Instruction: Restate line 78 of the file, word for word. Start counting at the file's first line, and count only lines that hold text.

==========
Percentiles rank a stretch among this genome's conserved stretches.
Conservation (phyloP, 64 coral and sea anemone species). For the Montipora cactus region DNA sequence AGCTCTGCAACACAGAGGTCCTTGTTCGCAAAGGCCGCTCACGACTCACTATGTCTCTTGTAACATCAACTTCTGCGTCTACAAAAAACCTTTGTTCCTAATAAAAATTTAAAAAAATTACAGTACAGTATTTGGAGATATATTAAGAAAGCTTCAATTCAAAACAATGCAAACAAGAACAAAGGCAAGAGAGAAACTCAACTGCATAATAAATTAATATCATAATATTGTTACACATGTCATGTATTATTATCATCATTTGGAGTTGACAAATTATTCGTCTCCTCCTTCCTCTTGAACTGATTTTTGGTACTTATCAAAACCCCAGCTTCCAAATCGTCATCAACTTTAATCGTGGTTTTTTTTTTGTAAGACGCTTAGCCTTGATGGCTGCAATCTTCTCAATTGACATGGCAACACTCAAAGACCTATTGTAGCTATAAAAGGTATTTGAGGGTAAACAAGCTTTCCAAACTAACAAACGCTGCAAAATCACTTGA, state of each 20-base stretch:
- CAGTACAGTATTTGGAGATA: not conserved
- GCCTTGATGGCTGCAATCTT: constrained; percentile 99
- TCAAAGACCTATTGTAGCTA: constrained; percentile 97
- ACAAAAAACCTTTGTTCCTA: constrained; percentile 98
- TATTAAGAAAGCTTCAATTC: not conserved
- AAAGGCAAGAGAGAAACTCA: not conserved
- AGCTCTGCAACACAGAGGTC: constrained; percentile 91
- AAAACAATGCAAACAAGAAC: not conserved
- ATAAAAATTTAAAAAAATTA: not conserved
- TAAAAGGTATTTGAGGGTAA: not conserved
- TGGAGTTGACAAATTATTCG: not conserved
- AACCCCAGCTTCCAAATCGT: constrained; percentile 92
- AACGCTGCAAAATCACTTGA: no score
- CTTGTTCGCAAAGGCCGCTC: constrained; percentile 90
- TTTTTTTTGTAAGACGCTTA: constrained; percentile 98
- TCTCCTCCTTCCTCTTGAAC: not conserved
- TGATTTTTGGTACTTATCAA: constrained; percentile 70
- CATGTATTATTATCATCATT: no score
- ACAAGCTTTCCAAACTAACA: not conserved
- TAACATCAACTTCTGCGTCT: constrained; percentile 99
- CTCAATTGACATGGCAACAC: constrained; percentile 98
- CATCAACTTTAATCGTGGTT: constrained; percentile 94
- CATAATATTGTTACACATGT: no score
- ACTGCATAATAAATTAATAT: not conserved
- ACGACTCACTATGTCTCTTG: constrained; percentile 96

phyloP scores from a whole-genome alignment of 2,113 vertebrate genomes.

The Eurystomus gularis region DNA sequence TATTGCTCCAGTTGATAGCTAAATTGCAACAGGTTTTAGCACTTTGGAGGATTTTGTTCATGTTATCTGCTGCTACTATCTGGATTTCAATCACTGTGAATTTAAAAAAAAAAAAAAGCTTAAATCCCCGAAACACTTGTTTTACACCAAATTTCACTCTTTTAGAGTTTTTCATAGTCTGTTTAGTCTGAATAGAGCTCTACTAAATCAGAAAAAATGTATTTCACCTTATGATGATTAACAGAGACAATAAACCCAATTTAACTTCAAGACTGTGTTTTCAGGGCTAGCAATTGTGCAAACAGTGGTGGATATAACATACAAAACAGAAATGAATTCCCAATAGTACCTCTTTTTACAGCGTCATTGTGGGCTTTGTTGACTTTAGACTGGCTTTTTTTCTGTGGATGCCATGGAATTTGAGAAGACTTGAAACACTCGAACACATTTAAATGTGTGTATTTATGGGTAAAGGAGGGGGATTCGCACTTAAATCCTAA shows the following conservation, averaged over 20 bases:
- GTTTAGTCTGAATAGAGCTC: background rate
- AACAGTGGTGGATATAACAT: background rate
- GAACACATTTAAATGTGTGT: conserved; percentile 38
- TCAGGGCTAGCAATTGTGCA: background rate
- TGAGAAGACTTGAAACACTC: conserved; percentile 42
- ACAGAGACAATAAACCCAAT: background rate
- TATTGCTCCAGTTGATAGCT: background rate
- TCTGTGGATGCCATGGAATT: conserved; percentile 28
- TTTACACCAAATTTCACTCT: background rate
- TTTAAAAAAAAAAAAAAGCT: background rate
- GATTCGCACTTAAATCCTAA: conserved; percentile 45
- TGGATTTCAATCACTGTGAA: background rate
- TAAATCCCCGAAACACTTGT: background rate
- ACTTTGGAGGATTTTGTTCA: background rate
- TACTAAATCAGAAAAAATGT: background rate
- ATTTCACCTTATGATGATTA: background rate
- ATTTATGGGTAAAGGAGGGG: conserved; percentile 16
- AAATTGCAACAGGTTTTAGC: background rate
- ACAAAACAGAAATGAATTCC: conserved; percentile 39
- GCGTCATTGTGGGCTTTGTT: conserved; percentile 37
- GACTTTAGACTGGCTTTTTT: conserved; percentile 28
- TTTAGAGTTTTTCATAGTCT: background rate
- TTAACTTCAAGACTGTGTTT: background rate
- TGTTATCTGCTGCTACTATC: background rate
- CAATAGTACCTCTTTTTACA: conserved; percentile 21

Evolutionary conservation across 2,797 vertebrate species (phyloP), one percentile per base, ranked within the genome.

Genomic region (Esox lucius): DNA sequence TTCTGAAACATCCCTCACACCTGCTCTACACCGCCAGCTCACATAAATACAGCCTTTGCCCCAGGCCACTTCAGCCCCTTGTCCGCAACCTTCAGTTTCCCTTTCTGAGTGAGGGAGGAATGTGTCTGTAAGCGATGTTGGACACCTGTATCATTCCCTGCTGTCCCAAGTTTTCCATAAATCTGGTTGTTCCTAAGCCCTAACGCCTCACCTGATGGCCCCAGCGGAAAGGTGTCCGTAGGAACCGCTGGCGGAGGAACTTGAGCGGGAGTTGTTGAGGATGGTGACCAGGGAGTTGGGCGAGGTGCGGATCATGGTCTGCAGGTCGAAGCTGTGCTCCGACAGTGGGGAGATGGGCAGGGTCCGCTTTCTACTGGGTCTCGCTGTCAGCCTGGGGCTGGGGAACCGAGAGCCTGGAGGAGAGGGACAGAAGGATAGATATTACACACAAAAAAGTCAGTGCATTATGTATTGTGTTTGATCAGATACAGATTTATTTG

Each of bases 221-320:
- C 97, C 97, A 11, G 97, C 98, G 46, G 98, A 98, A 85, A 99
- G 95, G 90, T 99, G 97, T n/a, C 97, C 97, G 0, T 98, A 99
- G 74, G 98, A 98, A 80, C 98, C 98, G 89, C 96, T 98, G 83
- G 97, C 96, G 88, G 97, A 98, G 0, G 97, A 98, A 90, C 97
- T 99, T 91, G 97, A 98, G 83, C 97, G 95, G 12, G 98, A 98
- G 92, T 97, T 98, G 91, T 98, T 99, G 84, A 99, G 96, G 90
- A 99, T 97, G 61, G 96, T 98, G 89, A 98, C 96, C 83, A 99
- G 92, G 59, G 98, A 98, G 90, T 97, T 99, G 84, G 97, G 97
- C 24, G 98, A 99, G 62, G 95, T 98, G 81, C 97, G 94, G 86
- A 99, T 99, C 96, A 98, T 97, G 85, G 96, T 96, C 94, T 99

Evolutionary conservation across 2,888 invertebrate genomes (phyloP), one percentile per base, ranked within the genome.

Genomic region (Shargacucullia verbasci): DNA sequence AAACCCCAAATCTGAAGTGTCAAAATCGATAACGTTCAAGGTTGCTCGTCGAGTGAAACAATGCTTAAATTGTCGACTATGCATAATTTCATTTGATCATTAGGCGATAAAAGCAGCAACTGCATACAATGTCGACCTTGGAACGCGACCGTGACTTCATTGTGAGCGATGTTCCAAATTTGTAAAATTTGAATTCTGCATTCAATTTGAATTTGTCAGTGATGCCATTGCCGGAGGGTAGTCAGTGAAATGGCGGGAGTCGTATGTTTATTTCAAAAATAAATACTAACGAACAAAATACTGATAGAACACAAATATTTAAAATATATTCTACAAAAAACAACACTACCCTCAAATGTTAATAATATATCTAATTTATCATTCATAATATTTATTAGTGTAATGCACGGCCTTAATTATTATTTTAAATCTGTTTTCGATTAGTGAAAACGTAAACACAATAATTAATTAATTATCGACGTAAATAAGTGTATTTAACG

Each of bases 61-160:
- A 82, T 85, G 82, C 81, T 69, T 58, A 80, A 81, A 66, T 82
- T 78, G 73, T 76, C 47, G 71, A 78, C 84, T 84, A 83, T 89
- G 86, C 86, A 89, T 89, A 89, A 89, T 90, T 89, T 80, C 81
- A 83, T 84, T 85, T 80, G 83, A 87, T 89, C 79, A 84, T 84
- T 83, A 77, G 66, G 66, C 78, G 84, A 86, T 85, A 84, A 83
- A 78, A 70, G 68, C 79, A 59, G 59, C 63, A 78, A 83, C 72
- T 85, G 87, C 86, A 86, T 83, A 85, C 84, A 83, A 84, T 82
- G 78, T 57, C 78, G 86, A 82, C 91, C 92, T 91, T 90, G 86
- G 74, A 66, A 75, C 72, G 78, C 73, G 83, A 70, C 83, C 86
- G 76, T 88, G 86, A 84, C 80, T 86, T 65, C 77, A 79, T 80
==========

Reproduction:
- G 78, T 57, C 78, G 86, A 82, C 91, C 92, T 91, T 90, G 86